Holiday roads have different routes

Ontario decisions prompt employers to provide additional time off to non-Christian workers to celebrate their religious holidays
By Alan Riddell and Kyle Van Schie
|Canadian Employment Law Today|Last Updated: 05/10/2017

One of the big questions facing employers in 2017 is how far to go in accommodating the religious practices of religious minorities in the workplace. As an employer, do you have to give Muslims time off work, several times a day, to perform their prayers, as all observant Muslims are encouraged to do in the Qur’an? Can your Jewish employees insist on providing paid days off for Hannukah, and then working on Christmas or Easter? Such is the  dilemma now facing HR managers across Canada, just as the country seeks to intregrate into its workforce some 25,000 Syrian refugees, most of them Muslims.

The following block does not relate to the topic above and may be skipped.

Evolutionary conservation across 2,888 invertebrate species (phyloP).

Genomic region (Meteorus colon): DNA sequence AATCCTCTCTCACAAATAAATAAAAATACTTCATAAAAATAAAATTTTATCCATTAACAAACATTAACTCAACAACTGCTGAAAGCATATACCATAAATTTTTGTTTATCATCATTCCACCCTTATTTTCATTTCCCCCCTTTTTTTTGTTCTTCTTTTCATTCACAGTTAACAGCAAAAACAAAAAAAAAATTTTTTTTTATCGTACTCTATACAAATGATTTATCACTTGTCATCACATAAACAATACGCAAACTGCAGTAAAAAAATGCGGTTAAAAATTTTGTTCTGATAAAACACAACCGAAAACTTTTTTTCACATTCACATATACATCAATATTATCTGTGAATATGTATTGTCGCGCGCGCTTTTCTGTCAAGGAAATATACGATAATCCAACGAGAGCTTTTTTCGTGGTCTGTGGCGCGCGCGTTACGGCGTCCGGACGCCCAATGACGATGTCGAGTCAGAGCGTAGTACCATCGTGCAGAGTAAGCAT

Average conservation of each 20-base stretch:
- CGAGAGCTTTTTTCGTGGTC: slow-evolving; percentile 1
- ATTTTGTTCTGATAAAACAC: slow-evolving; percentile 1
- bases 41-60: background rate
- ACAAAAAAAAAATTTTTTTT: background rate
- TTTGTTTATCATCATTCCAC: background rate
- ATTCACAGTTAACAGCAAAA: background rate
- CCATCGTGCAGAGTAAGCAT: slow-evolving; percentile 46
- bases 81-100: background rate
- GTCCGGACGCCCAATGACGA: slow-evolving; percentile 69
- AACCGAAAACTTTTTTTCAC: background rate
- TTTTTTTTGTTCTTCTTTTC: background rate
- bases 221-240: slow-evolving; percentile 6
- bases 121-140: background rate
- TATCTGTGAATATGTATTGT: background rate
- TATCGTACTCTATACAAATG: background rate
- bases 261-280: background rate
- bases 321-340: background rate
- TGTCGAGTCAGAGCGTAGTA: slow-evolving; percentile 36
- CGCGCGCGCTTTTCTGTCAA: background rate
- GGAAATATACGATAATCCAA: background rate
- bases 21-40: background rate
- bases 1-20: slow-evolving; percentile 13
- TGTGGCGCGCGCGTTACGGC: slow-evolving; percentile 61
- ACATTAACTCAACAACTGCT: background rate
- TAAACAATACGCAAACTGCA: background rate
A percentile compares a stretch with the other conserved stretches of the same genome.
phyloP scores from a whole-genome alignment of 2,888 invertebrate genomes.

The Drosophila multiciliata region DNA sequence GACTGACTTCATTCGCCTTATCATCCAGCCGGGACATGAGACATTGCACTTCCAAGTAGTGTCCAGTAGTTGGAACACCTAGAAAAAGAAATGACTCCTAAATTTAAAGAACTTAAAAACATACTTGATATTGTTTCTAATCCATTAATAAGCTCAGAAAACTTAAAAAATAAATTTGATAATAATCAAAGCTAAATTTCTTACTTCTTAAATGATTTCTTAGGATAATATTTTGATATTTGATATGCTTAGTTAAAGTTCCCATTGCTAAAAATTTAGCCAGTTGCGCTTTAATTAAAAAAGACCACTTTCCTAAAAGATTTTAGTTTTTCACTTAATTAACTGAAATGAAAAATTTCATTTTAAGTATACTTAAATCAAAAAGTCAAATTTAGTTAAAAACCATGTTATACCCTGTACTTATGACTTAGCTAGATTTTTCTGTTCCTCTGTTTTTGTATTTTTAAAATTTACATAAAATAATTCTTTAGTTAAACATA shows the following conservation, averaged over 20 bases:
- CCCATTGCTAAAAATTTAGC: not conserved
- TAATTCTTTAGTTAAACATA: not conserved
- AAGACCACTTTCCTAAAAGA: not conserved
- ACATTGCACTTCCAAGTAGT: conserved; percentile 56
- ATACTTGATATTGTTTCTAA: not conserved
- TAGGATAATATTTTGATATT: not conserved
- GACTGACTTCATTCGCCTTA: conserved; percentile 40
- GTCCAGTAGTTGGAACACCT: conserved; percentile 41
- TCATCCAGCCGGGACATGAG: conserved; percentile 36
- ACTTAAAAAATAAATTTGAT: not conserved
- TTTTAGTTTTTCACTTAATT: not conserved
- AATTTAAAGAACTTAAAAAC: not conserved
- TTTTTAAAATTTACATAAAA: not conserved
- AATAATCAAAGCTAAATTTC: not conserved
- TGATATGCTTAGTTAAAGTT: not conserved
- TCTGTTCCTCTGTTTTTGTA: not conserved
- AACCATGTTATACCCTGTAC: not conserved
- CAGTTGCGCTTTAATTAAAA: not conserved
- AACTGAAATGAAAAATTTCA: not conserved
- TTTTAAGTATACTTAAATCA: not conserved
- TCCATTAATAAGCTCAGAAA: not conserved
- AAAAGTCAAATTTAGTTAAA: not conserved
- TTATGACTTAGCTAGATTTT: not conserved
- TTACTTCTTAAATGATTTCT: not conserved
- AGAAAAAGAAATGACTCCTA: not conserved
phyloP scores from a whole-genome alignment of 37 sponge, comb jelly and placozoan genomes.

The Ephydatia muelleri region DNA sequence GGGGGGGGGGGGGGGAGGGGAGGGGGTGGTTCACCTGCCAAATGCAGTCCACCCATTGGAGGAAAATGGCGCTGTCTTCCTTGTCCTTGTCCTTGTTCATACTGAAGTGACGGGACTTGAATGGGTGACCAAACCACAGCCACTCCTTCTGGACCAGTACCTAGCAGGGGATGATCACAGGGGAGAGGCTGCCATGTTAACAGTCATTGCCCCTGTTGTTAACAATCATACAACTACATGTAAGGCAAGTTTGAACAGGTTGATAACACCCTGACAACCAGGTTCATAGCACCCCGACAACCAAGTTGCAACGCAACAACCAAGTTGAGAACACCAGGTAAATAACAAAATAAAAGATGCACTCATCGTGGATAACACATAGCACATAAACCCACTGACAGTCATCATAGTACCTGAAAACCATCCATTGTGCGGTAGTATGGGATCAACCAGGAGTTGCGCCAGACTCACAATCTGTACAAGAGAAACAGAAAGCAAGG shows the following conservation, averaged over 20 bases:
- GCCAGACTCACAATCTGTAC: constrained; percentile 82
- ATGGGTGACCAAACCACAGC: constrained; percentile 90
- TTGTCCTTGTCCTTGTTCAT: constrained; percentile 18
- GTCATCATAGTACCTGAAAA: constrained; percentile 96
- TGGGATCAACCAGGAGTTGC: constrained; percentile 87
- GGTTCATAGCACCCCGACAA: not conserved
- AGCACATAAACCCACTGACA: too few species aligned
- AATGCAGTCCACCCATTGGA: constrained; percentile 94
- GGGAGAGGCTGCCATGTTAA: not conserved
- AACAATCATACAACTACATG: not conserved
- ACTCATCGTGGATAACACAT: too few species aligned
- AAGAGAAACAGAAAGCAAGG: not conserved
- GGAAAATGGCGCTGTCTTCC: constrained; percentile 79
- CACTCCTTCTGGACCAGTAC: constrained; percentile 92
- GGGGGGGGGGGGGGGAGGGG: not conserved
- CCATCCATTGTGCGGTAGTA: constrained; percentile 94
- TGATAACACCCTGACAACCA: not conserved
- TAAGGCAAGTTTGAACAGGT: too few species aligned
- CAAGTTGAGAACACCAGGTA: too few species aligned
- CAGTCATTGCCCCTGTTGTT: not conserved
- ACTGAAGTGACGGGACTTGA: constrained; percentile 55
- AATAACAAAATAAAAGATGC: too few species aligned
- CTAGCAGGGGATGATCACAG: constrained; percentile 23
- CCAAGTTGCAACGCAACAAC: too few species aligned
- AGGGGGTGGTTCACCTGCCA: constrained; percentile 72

Human rights legislation — such as the Ontario Human Rights Code — explicitly prohibits an employer from discriminating against Muslim, Jewish and other employees on the basis of creed or religion, unless it can show that such discrimination is necessary to prevent “undue hardship” to itself and its business. But in practice, trying to determine when accommodation measures genuinely give rise to undue hardship can be a highly complex task for even the most legally sophisticated HR staff.

The task facing HR managers is further complicated by the highly subjective test adopted by Canadian courts for determining when an employee’s personal beliefs or customs should be protected under the guise of “freedom of religion.” That test is not whether the practice or custom is rooted in any recognized religious text, but instead whether the employee sincerely believes that the custom is fundamental to her own interpretation of that religion. In other words, even an uncommon custom followed by a small handful of believers is protected by the code, if their convictions are sincere, even if that custom has been overwhelmingly rejected by mainstream adherents of that same religion!